And my link will end up somewhere on the body of the page. Looks like a winner!
Find “Best Fit” Content
Your content can be the best in the world…
…but if it’s not a good fit for that resource page?
You’re not gonna get a link.
So for this step, find content on your site that’ll fit that resource page like a glove.
Once you’ve ID’d that content, move onto step #4.
Send This Tested Script
Here’s the script I recommend:
Subject: Question about [Their Website]
I was Googling around for content about [Topic] this morning, when I came across your excellent resource page: [URL].
I just wanted to say that your page helped me a ton. I would have never found the [Resource They Link To] without it.
It’s funny: I recently published a guide on [Topic] last month. It’s [Brief Description].
Here it is in case you’d like to check it out: [URL].
Also, my guide might make a nice addition to your page.
Either way, thanks for putting together your list of resources. And have a great day!
Pro Tip: Like all outreach scripts, make sure to personalize this script as much as possible. You can use a script as long as it doesn’t LOOK like a script.
Broken Link Building
Broken Link Building is one of my all-time favorite link building strategies.
Instead of straight-up begging for links, with Broken Link Building, you add value to someone’s website.
Here’s how to do it:
Install Check My Links or LinkMiner
Both of these tools quickly find broken links on any page (from within your Chrome Browser).
I’ll show you how to use them in a minute.
Find Pages With Lots of Outbound Links
The more links a page has, the more likely one of them will be broken.
Resource pages work great here. So feel free to use the search strings above to bring up resource pages.
But instead of emailing the site owner right away, try step #3…
Check For Broken Links
Here’s where you run the extension you installed in the first step.
They’ll reveal broken links on that page:
Email The Site Owner About Their Broken Link
Finally, let the person that runs that page about their broken link (or links), and pitch a resource from your site as a replacement.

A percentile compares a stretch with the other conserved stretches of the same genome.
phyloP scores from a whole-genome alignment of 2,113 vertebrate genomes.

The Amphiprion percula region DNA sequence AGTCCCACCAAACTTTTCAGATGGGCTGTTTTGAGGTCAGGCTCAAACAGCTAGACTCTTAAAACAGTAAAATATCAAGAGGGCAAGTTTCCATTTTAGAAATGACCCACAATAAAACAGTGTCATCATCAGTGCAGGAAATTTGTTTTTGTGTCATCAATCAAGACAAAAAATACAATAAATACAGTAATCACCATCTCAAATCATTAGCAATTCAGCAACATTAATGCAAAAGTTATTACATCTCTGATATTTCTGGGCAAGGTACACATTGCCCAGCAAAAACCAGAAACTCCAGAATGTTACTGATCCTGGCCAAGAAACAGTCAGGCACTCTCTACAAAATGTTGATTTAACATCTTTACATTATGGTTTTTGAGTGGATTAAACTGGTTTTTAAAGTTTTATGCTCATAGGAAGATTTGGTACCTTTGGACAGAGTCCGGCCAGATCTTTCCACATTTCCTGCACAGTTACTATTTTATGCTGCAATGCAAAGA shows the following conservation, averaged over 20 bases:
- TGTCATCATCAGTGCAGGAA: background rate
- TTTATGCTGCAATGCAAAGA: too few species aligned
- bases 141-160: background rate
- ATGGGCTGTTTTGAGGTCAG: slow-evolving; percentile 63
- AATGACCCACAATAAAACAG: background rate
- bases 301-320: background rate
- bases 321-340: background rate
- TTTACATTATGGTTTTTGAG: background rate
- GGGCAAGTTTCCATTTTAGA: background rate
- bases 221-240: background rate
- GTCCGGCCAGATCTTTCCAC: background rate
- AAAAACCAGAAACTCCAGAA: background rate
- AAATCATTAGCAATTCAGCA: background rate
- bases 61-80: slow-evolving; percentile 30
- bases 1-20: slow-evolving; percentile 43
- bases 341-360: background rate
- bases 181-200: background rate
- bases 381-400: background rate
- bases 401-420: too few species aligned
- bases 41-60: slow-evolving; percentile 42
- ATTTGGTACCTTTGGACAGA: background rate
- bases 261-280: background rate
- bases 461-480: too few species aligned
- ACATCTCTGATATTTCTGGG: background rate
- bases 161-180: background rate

Here’s the script I recommend:
Subject: Problem with [Their Site’s Name]
Are you still updating your site?
I was searching for content on [Topic] when I came across your excellent page: [Page Title or URL].
However, I noticed a few links didn’t seem to be working:
[URLs of broken links]
Also, I recently published [Brief Content Pitch]. It may make a good replacement for the [Point Out a Specific Broken Link].
Either way, I hope this helped you out 🙂
The Skyscraper Technique
This video will walk you through the step-by-step process:
Once you watch the video, it’s time for the next chapter:
Awesome link building case studies!
Chapter 7:Incredible Case Studies
Now it’s time for me to show you real-life examples of link building in action.
The best part?
I’ve never shared any of these case studies before.
Case Study #1
How Julie Used The Skyscraper Technique to Boost Organic Traffic By 194.1%
Julie Adams’ blog, Our Beautiful Planet, was struggling.
Sure, Julie was publishing great content. But in her words: “No matter how awesome my content was, no links came.”
That’s when Julie decided to try The Skyscraper Technique.
So instead of publishing another piece of great content…she created something AMAZING. Here it is:
And instead of publishing this content and hoping for the best, Julie used email outreach to build backlinks.
And this landed her a handful of links from authority sites in the science space:
These white hat backlinks boosted her organic traffic by a legit 194.1%:
Why does The Skyscraper Technique work so well?
Case Study #2
Broken Link Building Pays Off
Last year I decided to run a broken link building campaign. So I followed the steps that I outlined in the last chapter.
First, I used search strings to bring up pages with lots of outbound links.
And I used Check My Links to find links that weren’t working.
Then I emailed the person in charge of that content to give them a heads up about broken links that I found:
(Note how uber-personalized that email is)
When they replied, I sent them the URL of the broken link…and a piece of content from Backlinko that would be a 1:1 replacement:
And most folks were more than happy to add my link:
Case Study #3
How Richard Used Guestographics to Get a First Page Ranking
Last year Rich Edwards published this infographic on his site:
Most people would just sit back and HOPE that people linked to their infographic.
But Rich knew that Guestographics can help turn high-quality infographics into high-quality backlinks.
So Rich reached out to tech sites that would be interested in checking it out.
When they said: “Yes, I’d like to see it”, Rich offered a unique intro to make the re-publishing process easier.
Because Rich provided so much value, most tech bloggers happily agreed to publish his infographic on their site: